business news in context, analysis with attitude

by Kevin Coupe

I’m not a big James Patterson fan; in some ways, I’m more impressed by the scale of his output (he’s written or co-written or had his named listed on some 150 books with sales of more than 350 million copies) and his genius for branding than I am by the actual books themselves.

That said, I could not resist when I saw a story about his latest book, “The Store,” co-written by Richard DiLallo, which has as the enemy a big, faceless, ubiquitous and ultimately malevolent e-commerce business that sells everything and goes by the name, “The Store.”

While Patterson says that the books is not about Jeff Bezos and Amazon, methinks he doth protest too much.

What he does say, at least in this interview on Marketplace, on National Public Radio (NPR), is that while he is “not maligning a big, fat bookstore,” he is “maligning the idea of monopolies in the country. And in particular, I think it's a problem when it threatens publishing, because I think that books are really important in our lives, especially books that we can't live without.” Patterson seems to be particularly worried about the diminished role of e-books in our lives, especially in the lives of young people, who he fears will lose touch with the essence of literature.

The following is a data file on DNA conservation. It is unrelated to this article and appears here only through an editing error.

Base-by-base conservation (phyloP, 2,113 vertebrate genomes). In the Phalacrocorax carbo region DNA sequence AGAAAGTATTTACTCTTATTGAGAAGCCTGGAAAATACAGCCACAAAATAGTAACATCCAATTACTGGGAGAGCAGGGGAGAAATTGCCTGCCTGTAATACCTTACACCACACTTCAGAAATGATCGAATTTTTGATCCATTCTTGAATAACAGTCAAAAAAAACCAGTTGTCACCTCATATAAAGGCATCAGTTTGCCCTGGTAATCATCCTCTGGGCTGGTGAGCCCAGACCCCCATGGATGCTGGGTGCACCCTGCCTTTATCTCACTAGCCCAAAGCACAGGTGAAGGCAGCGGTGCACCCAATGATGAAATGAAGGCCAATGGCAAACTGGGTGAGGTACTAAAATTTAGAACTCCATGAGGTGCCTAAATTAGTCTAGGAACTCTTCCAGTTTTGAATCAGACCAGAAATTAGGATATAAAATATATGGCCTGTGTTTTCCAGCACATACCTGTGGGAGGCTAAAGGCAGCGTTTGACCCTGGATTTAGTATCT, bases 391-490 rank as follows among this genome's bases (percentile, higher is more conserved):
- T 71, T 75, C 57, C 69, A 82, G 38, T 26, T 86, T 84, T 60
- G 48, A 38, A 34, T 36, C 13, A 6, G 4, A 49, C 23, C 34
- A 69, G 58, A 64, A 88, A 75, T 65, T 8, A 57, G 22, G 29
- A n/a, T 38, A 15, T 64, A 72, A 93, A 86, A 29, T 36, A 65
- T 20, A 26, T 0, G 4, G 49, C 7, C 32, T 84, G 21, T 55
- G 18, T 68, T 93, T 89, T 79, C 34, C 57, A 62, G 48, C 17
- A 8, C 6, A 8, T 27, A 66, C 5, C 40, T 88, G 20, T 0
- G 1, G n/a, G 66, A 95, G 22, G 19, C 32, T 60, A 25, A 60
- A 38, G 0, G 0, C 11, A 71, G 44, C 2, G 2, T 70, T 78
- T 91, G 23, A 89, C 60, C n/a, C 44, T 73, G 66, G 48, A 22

In the book and in real life, Patterson’s concern seems to be that one man and one company have way too much control of the information we get and how we process it. In the book, the plot plays out as a married couple - having run into trouble because publishers don’t want to put out their new book - decides to go undercover at the company to investigate the culture that drives “The Store.”

It is an interesting premise. I just wish the book were a lot better. In fact, it reads so much like a treatment for a screenplay that I’m pretty sure that, if this project ends up in the right hands, the movie actually will be better than the book. (As has been the case with Jaws, The Godfather, and pretty much every movie based on a Tom Clancy novel.)

There are some twists and turns, and the authors’ ambition seems to be to create something along the likes of The Parallax View and The Stepford Wives (the original Katherine Ross version of Stepford, not the Nicole Kidman remake). But either they’re not up to the task, or just wanted to get the book out there fast so they can close on a screenplay deal.

I will say this. If you like Patterson’s work, or if you are just looking for a really fast, mindless read during the last week of summer, you may want to give “The Store” a shot.

I think the idea of turning Amazon into a book or movie villain is an entirely legitimate one - in both forms, major organizations (governmental, judicial, political, industrial, religious) often make the best villains. But I’m waiting for the book or movie that does a better job of it, that is a real Eye-Opener with some actual insights.

There was an irony, by the way, to how I consumed “The Store.”

I bought it on Amazon, and read it on my iPad using the Kindle app.
KC's View: